Follow State-Approved Methods For Burying Carcasses Of Livestock Killed By Wildfires
Recent wildfires have left some agricultural producers contemplating burial of deceased animals as the most expedient way of disposing of livestock carcasses.
“Burial is perhaps the most common method of carcass disposal, but livestock producers need to remember there are state-approved guidelines that must be followed,” said Clint Rusk, head of Oklahoma State University’s department of animal science.
State criminal statutes require the following:
- It shall be unlawful to bury any carcass in any land along any stream or ravine where it is liable to become exposed through erosion of the soil or where land is subject to overflow at any time;
- It shall be unlawful for any person to leave or deposit the carcass of any animal, chicken or other fowl, whether it shall have died from disease or otherwise, in any well, spring, pond or stream of water; or leave or deposit the same within a quarter mile of any occupied dwelling or any public highway without burying; and
- Every person who violates the two preceding sections shall be guilty of a misdemeanor.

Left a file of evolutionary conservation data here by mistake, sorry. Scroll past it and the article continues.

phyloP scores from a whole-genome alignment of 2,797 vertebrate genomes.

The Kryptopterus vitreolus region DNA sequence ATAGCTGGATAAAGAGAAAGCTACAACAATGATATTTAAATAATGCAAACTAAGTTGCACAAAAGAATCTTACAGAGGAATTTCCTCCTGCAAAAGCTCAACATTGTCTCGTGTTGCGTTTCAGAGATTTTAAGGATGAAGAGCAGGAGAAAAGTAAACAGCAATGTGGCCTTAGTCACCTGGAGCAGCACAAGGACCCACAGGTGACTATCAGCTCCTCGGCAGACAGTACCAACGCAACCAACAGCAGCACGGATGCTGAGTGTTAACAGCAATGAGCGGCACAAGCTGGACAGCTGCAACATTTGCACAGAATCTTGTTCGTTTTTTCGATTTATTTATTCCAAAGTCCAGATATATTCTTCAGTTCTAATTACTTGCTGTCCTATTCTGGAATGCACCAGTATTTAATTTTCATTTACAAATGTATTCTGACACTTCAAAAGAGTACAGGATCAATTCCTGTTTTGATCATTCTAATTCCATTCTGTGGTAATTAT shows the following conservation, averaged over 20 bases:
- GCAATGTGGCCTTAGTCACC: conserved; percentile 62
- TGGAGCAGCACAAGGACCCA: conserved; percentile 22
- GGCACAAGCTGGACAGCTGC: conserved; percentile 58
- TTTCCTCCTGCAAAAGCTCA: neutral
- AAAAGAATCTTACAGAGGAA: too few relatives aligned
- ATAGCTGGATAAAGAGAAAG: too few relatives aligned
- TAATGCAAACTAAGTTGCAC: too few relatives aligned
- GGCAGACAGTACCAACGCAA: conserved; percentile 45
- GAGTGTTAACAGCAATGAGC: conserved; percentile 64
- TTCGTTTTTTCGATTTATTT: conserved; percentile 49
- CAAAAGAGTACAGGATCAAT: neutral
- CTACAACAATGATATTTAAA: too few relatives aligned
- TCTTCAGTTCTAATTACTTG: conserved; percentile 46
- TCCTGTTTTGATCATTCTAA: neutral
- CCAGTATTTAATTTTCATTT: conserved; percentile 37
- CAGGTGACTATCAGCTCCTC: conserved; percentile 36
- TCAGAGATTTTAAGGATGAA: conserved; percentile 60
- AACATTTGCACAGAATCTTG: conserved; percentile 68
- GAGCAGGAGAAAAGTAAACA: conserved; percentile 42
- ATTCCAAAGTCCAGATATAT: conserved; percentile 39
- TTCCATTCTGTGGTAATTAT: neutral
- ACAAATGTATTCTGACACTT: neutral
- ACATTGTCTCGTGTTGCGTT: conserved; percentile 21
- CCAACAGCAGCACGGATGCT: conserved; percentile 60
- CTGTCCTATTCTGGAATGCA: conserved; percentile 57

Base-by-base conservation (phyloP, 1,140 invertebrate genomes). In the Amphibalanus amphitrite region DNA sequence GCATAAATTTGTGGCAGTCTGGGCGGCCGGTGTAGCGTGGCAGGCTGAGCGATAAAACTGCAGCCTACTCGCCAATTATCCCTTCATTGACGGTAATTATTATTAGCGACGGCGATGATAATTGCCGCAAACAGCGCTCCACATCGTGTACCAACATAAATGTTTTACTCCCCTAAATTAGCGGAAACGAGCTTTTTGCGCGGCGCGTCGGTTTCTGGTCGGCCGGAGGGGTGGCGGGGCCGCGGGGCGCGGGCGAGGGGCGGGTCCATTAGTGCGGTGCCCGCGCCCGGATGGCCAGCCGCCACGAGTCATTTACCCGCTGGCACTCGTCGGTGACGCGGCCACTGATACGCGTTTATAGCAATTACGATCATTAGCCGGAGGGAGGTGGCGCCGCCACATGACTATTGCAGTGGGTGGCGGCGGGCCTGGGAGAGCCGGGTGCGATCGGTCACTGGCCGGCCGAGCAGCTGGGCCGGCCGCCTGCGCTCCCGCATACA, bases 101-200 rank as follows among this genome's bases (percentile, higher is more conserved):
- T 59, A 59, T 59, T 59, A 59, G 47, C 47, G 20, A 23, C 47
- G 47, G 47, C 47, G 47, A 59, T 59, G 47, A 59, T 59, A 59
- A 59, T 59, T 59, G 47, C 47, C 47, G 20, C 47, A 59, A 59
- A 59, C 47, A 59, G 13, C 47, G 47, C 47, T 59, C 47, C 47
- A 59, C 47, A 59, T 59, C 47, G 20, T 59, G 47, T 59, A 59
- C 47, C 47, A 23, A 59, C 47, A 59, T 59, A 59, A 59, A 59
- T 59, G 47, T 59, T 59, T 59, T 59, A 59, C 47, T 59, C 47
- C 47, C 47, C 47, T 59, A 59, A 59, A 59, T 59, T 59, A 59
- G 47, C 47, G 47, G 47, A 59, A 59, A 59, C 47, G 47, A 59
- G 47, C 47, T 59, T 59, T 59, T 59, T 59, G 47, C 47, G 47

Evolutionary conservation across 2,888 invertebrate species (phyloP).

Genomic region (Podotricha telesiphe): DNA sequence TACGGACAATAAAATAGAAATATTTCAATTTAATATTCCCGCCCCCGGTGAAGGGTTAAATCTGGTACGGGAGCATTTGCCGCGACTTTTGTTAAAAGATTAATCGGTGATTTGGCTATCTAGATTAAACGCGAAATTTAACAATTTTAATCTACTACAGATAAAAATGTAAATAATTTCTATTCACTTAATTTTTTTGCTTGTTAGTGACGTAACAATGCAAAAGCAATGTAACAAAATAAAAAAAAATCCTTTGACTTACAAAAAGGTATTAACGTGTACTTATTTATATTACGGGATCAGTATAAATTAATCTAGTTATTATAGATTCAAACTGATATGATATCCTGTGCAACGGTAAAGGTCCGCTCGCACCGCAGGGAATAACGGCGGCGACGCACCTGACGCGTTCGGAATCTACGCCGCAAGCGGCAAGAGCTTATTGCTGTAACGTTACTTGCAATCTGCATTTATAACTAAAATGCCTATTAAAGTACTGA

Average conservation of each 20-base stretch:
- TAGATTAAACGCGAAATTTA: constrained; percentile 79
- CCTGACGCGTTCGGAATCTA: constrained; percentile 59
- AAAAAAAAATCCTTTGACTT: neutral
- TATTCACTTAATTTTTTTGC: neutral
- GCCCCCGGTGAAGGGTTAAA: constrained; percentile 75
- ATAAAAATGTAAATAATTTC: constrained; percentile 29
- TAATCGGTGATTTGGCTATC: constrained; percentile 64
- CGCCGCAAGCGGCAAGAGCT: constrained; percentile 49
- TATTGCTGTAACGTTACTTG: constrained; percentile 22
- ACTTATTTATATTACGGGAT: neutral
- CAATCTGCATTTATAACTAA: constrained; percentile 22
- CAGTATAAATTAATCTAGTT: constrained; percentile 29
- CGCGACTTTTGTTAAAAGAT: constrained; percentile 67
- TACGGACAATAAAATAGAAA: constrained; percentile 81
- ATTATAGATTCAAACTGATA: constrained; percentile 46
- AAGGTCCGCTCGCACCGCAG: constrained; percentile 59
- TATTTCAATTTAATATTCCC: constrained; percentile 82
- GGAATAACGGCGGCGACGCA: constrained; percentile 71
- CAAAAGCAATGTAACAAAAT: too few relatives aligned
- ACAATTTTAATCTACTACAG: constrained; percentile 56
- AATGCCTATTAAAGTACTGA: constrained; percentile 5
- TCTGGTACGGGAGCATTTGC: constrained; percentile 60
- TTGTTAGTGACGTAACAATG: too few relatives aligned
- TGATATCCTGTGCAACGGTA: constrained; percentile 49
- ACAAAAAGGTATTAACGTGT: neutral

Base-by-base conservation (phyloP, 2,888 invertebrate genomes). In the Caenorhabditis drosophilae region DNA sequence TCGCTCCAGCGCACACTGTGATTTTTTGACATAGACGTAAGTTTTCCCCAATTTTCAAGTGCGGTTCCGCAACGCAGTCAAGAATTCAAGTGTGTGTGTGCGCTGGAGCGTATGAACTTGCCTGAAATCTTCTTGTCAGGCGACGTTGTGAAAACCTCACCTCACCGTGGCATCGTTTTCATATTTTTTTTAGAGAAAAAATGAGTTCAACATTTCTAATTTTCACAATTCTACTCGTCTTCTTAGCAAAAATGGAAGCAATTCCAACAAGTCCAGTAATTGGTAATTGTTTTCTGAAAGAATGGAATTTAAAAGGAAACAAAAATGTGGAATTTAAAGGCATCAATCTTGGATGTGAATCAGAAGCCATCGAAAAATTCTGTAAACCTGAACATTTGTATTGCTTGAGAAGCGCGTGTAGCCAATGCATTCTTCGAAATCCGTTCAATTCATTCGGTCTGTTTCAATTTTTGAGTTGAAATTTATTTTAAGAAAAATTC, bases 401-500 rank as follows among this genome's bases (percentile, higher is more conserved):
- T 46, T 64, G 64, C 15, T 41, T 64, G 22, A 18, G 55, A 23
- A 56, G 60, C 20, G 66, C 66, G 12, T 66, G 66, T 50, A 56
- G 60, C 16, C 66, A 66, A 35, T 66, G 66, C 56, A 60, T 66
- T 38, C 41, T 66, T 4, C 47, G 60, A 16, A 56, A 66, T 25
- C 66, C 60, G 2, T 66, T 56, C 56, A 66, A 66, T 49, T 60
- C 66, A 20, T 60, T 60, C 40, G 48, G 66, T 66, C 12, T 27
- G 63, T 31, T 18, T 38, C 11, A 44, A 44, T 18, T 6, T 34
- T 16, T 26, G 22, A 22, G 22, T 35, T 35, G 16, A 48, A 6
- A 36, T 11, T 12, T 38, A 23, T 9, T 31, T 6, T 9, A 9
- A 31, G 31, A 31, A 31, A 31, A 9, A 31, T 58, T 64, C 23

Furthermore, burial of dead livestock and poultry requires the construction of a pit. The bottom of the burial pit must be at least one foot above any floodplain level and at least two feet above the seasonal-high water table. If there is bedrock in the area, the bottom of the pit must be at least two feet above the bedrock. “The burial pit must be located at least 300 feet from any wells, waters of the state, neighboring residences, public areas or property lines,” Rusk said.
Carcasses must be covered with a minimum of two-and-a-half feet of topsoil after placement in the pit. Burial pits should be routinely inspected to ensure wild animals do not dig up and drag carcasses away. “Be aware that licensed Concentrated Animal Feeding Operations and Registered Poultry Feeding Operations must receive permission from the Oklahoma Department of Agriculture, Food and Forestry’s Agricultural Environmental Management Services (AEMS) Division prior to burial,” said Jeremy Seiger, AEMS director. “We will work with non-licensed operations to provide guidance as well, and are well aware of the animal disposal challenges everyone faces because of the wildfires.” AEMS can be contacted by phone at 405-522-4659. ODAFF regulates livestock and poultry mortalities in the state. “Wildfires are a time when we often see catastrophic mortality losses,” Rusk said. “Catastrophic losses are defined as any death loss that exceeds the capacity of the current disposal system to accommodate those losses within 24 hours.”